Interval Training for Speed
Are you trying desperately
to increase your speed? Well, to be honest, I am no running guru but I know
what works. Back when I went through selection we followed the following
Monday: Evaluation Run (race day)
Tuesday: Long Slow Distance (LSD)
Saturday: Fartlek or Indian Run
This was a very effective
schedule. As for run distances and times, The Eval standard was a 7-minute
mile, no slower or you failed! The distances increased every week of course. As
memory serves me, we started at 1.5 miles for the Eval and at the end of
selection we were tested at 6 miles (42 min or less to pass). I was not a fast
runner by any means, and the interval training we did was great, but I found
out later that by reversing the way we did it would more than double the
For those who want the full
skinny, here it is. Monday’s Eval was simply an all out effort. Do or Die.
Tuesday was an LSD, which varied. In the beginning it was only 3-4 miles,
toward the end we were running 10+ miles. We would often use time instead of
distance, running for 30, 40, 50, 60 minutes and so on. LSD’s were also subject
to the instructor that day. If he liked to run fast, well, you had to keep up.
Other days were better. I will never forget an instructor, John Gardner showing
up one day with a Ruck on and thinking it was going to be an easy LSD day. That
lasted until someone pissed him off and then he picked it up to a sub-6:30
pace!!! The point here is sometimes its good to push a little harder from time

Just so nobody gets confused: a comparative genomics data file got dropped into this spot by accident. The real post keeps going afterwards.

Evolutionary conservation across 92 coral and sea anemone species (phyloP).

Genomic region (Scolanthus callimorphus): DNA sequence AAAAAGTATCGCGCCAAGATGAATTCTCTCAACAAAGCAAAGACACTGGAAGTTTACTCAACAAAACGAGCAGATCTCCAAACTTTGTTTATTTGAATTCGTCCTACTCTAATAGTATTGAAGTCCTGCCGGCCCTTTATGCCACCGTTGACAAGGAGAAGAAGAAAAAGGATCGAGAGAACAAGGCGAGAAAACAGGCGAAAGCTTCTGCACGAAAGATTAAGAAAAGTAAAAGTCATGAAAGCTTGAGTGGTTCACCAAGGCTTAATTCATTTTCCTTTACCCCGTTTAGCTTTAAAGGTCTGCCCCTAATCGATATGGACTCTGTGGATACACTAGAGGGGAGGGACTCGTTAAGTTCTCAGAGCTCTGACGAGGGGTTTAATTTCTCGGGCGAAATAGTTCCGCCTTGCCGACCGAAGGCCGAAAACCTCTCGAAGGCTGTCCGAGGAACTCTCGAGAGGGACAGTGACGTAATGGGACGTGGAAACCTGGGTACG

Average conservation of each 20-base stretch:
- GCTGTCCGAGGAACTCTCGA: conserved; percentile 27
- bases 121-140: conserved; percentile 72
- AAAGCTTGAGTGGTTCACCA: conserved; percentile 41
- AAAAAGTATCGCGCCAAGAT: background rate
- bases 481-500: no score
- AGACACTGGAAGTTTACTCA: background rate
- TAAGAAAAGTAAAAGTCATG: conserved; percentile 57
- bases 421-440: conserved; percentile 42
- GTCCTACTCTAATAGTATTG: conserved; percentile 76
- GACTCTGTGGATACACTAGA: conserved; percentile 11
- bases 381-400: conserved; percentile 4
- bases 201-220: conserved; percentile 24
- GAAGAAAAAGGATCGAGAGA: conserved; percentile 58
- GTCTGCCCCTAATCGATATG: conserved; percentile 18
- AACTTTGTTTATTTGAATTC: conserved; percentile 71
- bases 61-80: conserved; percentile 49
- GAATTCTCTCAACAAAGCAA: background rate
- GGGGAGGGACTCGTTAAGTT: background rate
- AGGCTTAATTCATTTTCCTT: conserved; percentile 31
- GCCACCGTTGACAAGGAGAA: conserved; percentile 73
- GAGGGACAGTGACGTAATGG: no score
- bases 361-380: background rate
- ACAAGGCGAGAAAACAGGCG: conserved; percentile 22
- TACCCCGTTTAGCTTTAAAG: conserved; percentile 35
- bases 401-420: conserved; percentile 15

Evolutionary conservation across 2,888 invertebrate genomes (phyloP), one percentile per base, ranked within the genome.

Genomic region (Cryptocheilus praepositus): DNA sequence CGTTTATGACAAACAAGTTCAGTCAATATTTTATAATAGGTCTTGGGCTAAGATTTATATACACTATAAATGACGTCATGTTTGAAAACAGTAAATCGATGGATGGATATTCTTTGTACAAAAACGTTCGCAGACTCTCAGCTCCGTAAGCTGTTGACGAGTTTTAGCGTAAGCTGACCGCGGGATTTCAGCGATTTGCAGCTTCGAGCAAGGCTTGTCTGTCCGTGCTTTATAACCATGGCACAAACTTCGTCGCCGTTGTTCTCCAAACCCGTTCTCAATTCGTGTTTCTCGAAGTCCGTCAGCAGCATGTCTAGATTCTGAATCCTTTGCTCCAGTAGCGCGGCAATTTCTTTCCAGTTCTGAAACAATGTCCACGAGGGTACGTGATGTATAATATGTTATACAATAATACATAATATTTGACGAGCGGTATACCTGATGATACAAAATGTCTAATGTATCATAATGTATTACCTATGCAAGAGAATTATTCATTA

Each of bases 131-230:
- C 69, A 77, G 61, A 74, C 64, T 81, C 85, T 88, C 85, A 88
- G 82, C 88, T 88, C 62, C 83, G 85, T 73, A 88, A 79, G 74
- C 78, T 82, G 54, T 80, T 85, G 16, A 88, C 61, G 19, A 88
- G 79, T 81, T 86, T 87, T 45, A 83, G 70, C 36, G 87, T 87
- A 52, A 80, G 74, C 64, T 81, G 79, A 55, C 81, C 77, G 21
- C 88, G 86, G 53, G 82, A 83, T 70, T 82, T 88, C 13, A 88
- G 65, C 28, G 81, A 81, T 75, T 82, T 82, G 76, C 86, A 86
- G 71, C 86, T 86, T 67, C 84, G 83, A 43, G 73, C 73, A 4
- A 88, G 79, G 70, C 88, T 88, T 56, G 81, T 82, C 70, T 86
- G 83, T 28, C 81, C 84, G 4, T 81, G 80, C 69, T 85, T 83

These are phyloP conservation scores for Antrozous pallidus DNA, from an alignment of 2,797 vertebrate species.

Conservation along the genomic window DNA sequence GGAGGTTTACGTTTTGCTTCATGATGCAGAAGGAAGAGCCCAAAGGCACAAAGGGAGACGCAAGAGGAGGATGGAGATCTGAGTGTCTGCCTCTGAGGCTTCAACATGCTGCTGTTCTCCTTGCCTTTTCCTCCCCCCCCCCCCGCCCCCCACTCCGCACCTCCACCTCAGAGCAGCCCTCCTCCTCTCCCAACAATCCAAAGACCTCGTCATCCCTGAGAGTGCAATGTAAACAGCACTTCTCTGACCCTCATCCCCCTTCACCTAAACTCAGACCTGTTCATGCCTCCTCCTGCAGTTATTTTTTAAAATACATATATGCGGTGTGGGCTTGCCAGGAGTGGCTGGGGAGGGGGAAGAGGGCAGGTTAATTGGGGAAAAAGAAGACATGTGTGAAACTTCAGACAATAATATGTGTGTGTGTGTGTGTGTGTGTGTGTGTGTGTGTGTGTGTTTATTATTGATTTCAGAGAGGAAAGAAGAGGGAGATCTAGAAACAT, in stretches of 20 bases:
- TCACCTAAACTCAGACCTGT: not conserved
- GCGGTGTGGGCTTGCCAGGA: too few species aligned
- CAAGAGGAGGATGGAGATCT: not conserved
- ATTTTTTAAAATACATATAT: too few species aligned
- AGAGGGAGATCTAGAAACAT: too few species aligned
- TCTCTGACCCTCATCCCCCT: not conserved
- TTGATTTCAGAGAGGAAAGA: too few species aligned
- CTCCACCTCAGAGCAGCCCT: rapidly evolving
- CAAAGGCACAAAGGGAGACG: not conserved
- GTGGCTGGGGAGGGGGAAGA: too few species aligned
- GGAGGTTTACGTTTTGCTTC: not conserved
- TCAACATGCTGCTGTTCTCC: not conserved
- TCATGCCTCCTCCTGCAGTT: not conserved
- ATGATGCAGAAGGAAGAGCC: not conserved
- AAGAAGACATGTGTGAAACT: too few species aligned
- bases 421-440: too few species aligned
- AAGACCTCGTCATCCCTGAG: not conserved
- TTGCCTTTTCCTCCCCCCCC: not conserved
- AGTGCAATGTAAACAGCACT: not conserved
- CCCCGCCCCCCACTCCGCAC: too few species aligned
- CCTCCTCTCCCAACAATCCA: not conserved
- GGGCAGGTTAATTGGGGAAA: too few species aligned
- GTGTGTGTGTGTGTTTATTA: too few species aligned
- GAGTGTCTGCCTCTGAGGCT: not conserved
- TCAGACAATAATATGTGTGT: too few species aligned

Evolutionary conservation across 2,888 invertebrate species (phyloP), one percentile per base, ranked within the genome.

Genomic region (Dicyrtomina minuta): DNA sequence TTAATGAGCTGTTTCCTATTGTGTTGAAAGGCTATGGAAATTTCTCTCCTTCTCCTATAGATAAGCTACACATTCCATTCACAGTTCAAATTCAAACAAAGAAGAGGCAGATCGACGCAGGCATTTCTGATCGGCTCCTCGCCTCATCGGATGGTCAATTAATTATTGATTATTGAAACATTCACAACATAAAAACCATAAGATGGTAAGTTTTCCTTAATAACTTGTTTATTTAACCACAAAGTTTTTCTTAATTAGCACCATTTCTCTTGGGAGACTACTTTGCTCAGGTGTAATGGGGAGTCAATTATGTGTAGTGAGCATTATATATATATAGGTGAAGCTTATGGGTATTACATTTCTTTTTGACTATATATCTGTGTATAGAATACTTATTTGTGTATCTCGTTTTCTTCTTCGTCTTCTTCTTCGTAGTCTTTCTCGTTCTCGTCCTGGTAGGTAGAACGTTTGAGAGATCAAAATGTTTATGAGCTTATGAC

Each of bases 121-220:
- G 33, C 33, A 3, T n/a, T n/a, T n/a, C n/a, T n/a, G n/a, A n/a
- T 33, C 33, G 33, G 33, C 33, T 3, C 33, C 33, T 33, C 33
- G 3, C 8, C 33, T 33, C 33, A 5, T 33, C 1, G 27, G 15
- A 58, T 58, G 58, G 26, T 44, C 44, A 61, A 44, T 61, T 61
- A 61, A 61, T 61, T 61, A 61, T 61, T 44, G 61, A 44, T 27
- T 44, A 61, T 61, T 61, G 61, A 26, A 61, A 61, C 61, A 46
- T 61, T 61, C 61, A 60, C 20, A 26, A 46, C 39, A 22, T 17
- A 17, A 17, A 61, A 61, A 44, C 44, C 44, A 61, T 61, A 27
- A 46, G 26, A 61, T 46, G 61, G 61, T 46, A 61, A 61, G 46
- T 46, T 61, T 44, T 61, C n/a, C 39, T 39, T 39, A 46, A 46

to time. Thursday intervals started with long intervals and ended with short
ones. Friday’s LSD was always longer than Tuesday’s. Saturday was a Fartlek of
sorts. While running at an 8-9 minute pace we would sprint to the front of the
formation or do orbits at a sprint. Sunday was off.
When I graduated from
selection and was whisked into the pipeline I was still in for a few lessons. The
first one was from the US Army Combat Diver School in Key West. I was able to
keep up a 6:30 pace for miles with no problem. But in Key West you started
every run with a slow walk that turned into a jog that went into an all out
sprint once we passed the gate! I remember thinking that was going to end
eventually. It didn’t. Sure it slowed up a bit because the instructor had to
stay in sight of the student, but that wasn’t much in the way of reducing the
pace. I held my own. Some days I was in front, some days I was in the middle. I
was never in the rear though! Dive school taught me to run HARD!
When we got back to
Lackland AFB, Adam Pope had been hard at work to devise a running program from
hell. The interval day was amazingly effective. The first day we tried it, none
of us could finish it! Eventually we did finish it once or twice. On every
evaluation after we started that program we dropped our times by alarming
numbers for well-seasoned runners. Some as much as 30 seconds in a week! My
personal best was a three mile run with the following times: mile1-5:03; mile
2-5:30; mile 3-5:35.
Below is a synopsis of this
brutal program. I warn you though, DO NOT attempt this program if you are not a
well-seasoned runner! This program will make or break you.
220=1/8 mile, 440=1/4 mile,
880=1/2 mile. On a standard ¼ mile track, 220=1/2 lap, 440=1 lap, 880=2 laps, 1
Start: Light stretch and ½ mile jog.
220’s: 220 x 8 :35-40 sec pace
Jog to start
line & restart
440’s: 440 x 6 :70-75 sec pace
walk 220, restart
880’s: 880 x 4 2:45-3:00 min pace
1 Mile: 1 Mile x 2 6:30-6:40 min pace
For 5 Minutes
2 Mile: 2 Mile x 1 8:00-8:15 min pace (per mile)
This is a
cool down but the pace is still important.
Walk and control breathing until your
heart rate goes below 100 BPM. Stretch. Rehydration is essential. Try to eat a
high carbohydrate snack as soon as your stomach can tolerate it. Eat a high
protein/ high carbohydrate meal as soon as feasible.
you are an experienced runner, try this out and watch your times dissolve!